Yes, we have a duty to resist, but…

I’ve avoided commenting on the iconoclastic vandals/ rioters for at least three reasons.

  1. I’ve been hoping that there’d be some point to to their violence – or that at least there’d be some accord with the peaceful protesters’ righteous demand for reform. Given how bad our tribal information sources are these days, I was hoping that something favorable would emerge about their motives. …Other than burning Bibles and the usual socialist/communist self-delusions, of course.
  2. Quite opposite the manipulative canard we’re told about the efficacy of peaceful protest, there has always been, in any real social movement, a yin-yang duo of intellect and force, peaceful protest and violence.  For example, Mohandas Gandhi versus Rash Behari Bose, or Martin Luther King versus Huey Newton and Bobby Seale.  I am personally very anti-violence in my personality as well as political ideology and ethos.  But…change is necessary.  Our government is horrifically corrupt.
  3. Truth be told, I’m a bit of an iconoclast myself.

But as of now, the violence has only served to unfairly discredit and distract from the peaceful protesters’ goals.  Whether by design or stupidity is pretty much the same yield…the violent destruction has been absurdly, mindlessly destructive as well as counterproductive.

On the other hand I’m deeply conflicted.

I feel like a hypocrite promoting peaceful revolution by nullification, change of heart and mind, personal responsibility, civil disobedience, tribal law/ election reform and innumerable political campaigns, yet silently wishing for the other half I know is necessary for actual societal and cultural change.

I’m not aware of anybody saying it better than former slave Frederick Douglass.  Here’ just a few snippets of a speech we should all read in its entirety:

FDouglassThe general sentiment of mankind is that a man who will not fight for himself, when he has the means of doing so, is not worth being fought for by others, and this sentiment is just.  For a man who does not value freedom for himself will never value it for others, or put himself to any inconvenience to gain it for others.  Such a man, the world says, may lie down until he has sense enough to stand up.  It is useless and cruel to put a man on his legs, if the next moment his head is to be brought against a curbstone.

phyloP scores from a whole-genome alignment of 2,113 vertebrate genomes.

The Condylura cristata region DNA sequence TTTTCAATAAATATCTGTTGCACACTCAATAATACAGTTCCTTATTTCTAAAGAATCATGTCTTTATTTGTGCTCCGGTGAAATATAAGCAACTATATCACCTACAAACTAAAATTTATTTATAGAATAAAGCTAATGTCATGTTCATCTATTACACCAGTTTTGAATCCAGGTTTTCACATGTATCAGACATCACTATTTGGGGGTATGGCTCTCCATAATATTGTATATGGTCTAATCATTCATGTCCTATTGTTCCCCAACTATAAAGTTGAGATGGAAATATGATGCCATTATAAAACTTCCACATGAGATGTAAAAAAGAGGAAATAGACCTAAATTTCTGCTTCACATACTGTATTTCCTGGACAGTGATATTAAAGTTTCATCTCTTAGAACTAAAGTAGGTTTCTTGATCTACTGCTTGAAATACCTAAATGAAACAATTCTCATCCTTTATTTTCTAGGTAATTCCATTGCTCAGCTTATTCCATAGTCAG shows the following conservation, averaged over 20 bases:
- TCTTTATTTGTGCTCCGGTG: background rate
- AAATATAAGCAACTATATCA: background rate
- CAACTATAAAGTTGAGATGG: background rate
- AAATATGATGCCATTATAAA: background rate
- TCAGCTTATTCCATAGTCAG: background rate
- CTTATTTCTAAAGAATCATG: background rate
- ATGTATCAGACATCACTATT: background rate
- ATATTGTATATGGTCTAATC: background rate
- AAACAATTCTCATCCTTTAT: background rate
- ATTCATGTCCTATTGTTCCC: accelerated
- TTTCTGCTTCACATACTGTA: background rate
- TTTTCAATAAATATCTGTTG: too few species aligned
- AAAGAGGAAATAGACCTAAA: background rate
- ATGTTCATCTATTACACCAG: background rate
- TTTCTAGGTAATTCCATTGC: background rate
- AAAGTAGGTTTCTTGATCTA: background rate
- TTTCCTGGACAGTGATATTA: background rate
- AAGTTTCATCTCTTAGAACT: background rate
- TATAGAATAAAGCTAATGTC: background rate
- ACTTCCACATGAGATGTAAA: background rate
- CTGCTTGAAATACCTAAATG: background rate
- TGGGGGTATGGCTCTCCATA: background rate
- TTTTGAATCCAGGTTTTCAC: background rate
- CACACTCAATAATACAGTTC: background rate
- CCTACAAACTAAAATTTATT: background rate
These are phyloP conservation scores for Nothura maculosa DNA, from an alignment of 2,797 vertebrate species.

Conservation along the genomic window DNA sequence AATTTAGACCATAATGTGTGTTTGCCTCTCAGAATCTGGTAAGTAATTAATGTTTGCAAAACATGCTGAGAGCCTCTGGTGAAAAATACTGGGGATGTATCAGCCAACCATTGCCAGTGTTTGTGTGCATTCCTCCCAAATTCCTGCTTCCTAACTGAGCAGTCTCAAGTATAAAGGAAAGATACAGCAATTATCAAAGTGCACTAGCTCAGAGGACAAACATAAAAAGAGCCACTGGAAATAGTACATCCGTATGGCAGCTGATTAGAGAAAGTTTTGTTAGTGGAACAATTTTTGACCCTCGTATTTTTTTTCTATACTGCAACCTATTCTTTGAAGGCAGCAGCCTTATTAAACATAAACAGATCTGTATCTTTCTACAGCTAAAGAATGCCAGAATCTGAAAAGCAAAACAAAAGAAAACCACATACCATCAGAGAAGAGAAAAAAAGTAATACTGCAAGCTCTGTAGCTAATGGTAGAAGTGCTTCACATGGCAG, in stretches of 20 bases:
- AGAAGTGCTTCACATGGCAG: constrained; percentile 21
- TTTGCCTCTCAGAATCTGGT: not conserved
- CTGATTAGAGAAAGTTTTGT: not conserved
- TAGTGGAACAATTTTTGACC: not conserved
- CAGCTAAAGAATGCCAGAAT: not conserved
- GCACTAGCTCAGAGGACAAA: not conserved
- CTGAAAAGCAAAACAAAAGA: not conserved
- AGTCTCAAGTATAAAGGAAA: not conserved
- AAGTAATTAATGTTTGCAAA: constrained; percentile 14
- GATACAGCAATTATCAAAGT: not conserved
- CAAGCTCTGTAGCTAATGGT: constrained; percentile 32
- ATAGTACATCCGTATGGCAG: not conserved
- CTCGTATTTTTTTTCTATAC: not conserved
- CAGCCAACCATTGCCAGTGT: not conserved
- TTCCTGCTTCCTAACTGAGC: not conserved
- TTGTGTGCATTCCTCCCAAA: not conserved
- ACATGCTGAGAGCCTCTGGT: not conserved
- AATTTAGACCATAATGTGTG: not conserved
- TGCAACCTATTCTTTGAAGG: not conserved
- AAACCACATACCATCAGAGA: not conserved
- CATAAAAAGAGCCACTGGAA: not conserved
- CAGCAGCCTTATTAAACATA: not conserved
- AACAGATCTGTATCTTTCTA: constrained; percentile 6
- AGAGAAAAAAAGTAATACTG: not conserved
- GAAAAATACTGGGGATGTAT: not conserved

Who would be free, themselves must strike the blow.

The following puts a sharp point on today’s circumstances as contrasted with better-grounded movements:

I am aware that the insurrectionary movements of the slaves were held by many to be prejudicial to their cause.  This is said now of such movements at the South.  The answer is that abolition followed close on the heels of insurrection in the West Indies, and Virginia was never nearer emancipation than when General Turner kindled the fires of insurrection at Southampton.

…And my favorite, most-often cited part:

Power concedes nothing without a demand.  It never did and it never will.  Find out just what any people will quietly submit to and you have found out the exact measure of injustice and wrong which will be imposed upon them, and these will continue till they are resisted with either words or blows, or with both.  The limits of tyrants are prescribed by the endurance of those whom they oppress.

The rioters’ absence of such intellect, clarity and purpose reveals them to be self-immolating fools; either as tools at the whim of others, or as brutish embodiment of dysfunctional minds.

But I’d better be clear on something…it’s not only black people who should be concerned about our government.  Our culture is sick from the bottom-up as well as top-down.  Inequality under law hurts everybody, ultimately – even the people who’re now draining the lives of the lower castes for their benefit.

You can say whatever you want about our Founding Fathers and past generations’ American Dream – we never did anybody’s vision correctly.   But where we’re headed is disastrous by anybody’s ideology, or hopes for tomorrow.

My hopes, as always, are for a public epiphany that actually acts-out a better culture.  But as always, my hopes greatly exceed my expectations.
Sigh…

I’ll end with another excerpt of Douglass’s speech:

Those who profess to favor freedom and yet deprecate agitation are men who want crops without plowing up the ground; they want rain without thunder and lightning.  They want the ocean without the awful roar of its many waters.

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